Eventually we call it an evening and pack up the soaking wet picnic baskets and head for the car pleased that we endured. Of the many times we have picnicked by our favorite fountain, it has never rained. We certainly made a memory. And I was so pleased that my little candle burned on, unaffected by the raging wind and rain.

Tuesday, September 08, 2015

bucket on my list

… Not a bucket list as much as a bucket on my list of
things to do with the grands ...
On Labor Day we stop by our kids' house. 
I have along a small bucket and a rope much
bigger than we need. I know they have the perfect 
tree in the side yard to rig up a bucket rope "contraption."
Sure enough, and before long the neighbor kids join in.

They have no trouble loading up the bucket and hand-over-hand 
pulling it up into the tree.
Down it comes again. Dump. Refill. Dump. Refill. 
No one asks "Is that all there is to this game?"

But soon Littlest One in all her two-ness is pulling 
my hand to come and bring the step ladder.
So the game goes to a new dimension as one by one those brave enough climb
to a perfect perch in the tree to receive the bucket. Pockets are stuffed 
with new things to load in the bucket for the trip down.

I saw this idea "somewhere on the internet" and wanted to 
try it with our grands, remembering our boys pulling stuff up 
to their tree house over and over again.
The internet article said little kids are entertained for hours and never
seem to mind "that's all there is" to the activity.
How true!
Soon it is time to go. We head off with the oversized rope and little
bucket stashed in the back of our car. I smile and wave at the kids--now moved
to the neighbor's yard, a different tree, a larger bucket, and another parent
cutting up a piece of rope to pull up the bucket.
And the game goes on.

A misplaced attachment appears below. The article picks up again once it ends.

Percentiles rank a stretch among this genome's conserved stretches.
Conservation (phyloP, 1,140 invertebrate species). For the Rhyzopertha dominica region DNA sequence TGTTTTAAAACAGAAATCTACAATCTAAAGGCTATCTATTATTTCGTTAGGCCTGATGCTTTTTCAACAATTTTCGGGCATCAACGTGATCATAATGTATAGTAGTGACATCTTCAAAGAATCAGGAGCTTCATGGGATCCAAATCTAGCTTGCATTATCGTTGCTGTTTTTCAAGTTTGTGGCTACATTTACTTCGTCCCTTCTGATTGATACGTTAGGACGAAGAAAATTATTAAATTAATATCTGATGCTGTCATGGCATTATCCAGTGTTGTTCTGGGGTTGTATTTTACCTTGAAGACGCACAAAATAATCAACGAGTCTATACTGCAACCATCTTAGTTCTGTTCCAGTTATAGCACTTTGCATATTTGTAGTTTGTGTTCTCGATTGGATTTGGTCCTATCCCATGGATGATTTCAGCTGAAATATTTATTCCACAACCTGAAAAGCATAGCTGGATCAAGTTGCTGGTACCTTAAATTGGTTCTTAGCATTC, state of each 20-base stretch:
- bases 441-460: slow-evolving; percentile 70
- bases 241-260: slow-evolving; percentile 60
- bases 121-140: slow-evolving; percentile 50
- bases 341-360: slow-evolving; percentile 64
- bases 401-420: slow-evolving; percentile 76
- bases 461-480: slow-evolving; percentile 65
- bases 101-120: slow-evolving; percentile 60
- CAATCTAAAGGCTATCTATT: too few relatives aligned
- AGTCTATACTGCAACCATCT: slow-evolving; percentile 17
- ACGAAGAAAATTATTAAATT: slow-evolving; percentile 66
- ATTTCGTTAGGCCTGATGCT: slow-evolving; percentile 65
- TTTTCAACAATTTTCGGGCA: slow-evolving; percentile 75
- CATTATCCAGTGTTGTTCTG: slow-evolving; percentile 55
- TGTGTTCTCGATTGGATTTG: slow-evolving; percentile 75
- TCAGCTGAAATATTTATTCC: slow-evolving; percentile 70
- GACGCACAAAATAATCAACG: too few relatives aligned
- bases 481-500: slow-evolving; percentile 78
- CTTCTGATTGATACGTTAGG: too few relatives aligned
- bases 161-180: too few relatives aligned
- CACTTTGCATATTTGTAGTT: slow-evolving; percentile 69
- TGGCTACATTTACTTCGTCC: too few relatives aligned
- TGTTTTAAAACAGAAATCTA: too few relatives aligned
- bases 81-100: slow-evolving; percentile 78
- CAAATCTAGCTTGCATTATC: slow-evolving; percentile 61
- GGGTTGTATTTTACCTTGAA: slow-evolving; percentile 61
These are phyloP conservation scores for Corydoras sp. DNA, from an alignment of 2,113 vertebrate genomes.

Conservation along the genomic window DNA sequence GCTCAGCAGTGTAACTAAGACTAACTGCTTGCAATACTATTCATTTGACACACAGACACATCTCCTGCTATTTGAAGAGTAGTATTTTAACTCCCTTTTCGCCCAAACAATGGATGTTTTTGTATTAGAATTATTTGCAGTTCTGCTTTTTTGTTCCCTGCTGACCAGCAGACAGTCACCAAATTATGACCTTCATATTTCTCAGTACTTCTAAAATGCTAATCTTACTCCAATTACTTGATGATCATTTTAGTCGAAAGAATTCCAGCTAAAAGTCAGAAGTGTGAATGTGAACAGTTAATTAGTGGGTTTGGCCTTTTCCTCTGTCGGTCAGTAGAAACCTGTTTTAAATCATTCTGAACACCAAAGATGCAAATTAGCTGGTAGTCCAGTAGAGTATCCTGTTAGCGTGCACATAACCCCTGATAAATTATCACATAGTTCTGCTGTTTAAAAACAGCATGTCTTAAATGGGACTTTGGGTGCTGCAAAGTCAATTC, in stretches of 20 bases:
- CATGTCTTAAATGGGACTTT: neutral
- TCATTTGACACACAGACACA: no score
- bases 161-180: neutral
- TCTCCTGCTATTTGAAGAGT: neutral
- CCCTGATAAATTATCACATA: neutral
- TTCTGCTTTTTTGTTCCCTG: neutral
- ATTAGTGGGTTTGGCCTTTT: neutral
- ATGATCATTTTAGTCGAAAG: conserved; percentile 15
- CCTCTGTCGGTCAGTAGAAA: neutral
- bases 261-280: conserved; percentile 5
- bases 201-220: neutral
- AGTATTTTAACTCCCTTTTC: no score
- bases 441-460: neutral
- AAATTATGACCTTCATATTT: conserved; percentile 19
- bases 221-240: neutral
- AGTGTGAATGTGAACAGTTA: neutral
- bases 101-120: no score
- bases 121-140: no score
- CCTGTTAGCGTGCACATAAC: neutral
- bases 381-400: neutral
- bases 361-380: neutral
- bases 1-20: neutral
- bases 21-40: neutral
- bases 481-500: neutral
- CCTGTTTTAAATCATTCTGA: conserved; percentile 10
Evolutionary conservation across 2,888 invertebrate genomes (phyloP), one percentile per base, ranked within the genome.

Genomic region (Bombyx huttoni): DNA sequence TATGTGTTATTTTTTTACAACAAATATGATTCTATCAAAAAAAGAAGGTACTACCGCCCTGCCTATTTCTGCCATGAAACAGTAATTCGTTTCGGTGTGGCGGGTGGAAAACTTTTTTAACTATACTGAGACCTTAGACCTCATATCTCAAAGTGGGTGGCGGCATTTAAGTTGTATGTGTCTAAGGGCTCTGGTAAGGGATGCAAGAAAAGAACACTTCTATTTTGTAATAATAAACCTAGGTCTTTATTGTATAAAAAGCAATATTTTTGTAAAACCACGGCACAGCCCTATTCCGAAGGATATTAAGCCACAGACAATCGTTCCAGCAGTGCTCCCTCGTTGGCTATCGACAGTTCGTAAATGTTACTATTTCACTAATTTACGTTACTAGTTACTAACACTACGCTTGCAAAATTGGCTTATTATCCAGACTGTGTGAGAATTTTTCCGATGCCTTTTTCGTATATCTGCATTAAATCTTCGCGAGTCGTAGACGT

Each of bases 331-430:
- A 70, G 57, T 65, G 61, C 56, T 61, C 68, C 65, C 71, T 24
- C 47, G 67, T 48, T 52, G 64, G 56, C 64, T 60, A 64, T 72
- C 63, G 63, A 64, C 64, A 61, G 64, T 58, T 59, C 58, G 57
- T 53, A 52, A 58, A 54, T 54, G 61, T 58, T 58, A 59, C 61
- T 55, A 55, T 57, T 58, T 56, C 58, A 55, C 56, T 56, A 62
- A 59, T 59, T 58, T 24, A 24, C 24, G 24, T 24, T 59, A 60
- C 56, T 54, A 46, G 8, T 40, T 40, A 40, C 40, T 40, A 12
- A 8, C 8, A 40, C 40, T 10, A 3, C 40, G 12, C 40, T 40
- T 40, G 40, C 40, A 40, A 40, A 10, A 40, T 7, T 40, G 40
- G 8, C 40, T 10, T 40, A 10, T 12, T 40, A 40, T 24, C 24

Thursday, September 03, 2015

window views

Do you like to slyly peek in windows as you drive past houses at night? I love to see colors, chandeliers. and any other visible decor. Plus it gives me a feeling of coziness. Someone is home; life is happening in that house. What might their stories be?

We had our book club recently on Elizabeth Goudge's Pilgrim Inn, which I've mentioned several times on this blog. I don't win many blog give aways, but did win a beloved old copy of Pilgrim's Inn five years ago from a blog friend (who doesn't blog much any more.) Our late summer book club was well attended and we met on a porch on a morning with a gentle breeze so we could get a teeny sense that "fall is in the air." There is rich character development in this book, not the least being Pilgrim Inn itself, and it was those characters that we spent our morning discussing, while sipping coffee or tea, and munching on fruit, crumpets, scones, and chocolate chip banana muffins. It's the second time I've read the book and I'd read it again.

The book was written about post-war England in the late 1940s and Goudge described well the continuing effects of war. With my love of window views, this quote below is a new favorite of mine from the book. Daughter Caroline was on her way home for Christmas from boarding school.
      "It was wonderful driving home with the last glow of the sunset lingering in the west and
        the hedges black and mysterious on either side. There were lights in the cottage windows, 
        and sometimes they had forgotten to draw the curtains and one saw the flicker of firelight, 
        and the bright heads of children sitting round a table munching their 'cooked tea,' a man 
        reading a paper with a pipe in his mouth, or a woman with head bent over her darning. This, 
        too, was new to Caroline, used to the years of blackout.  It was lovely and most magical, 
        like turning the pages of a storybook, each fresh window a fresh story."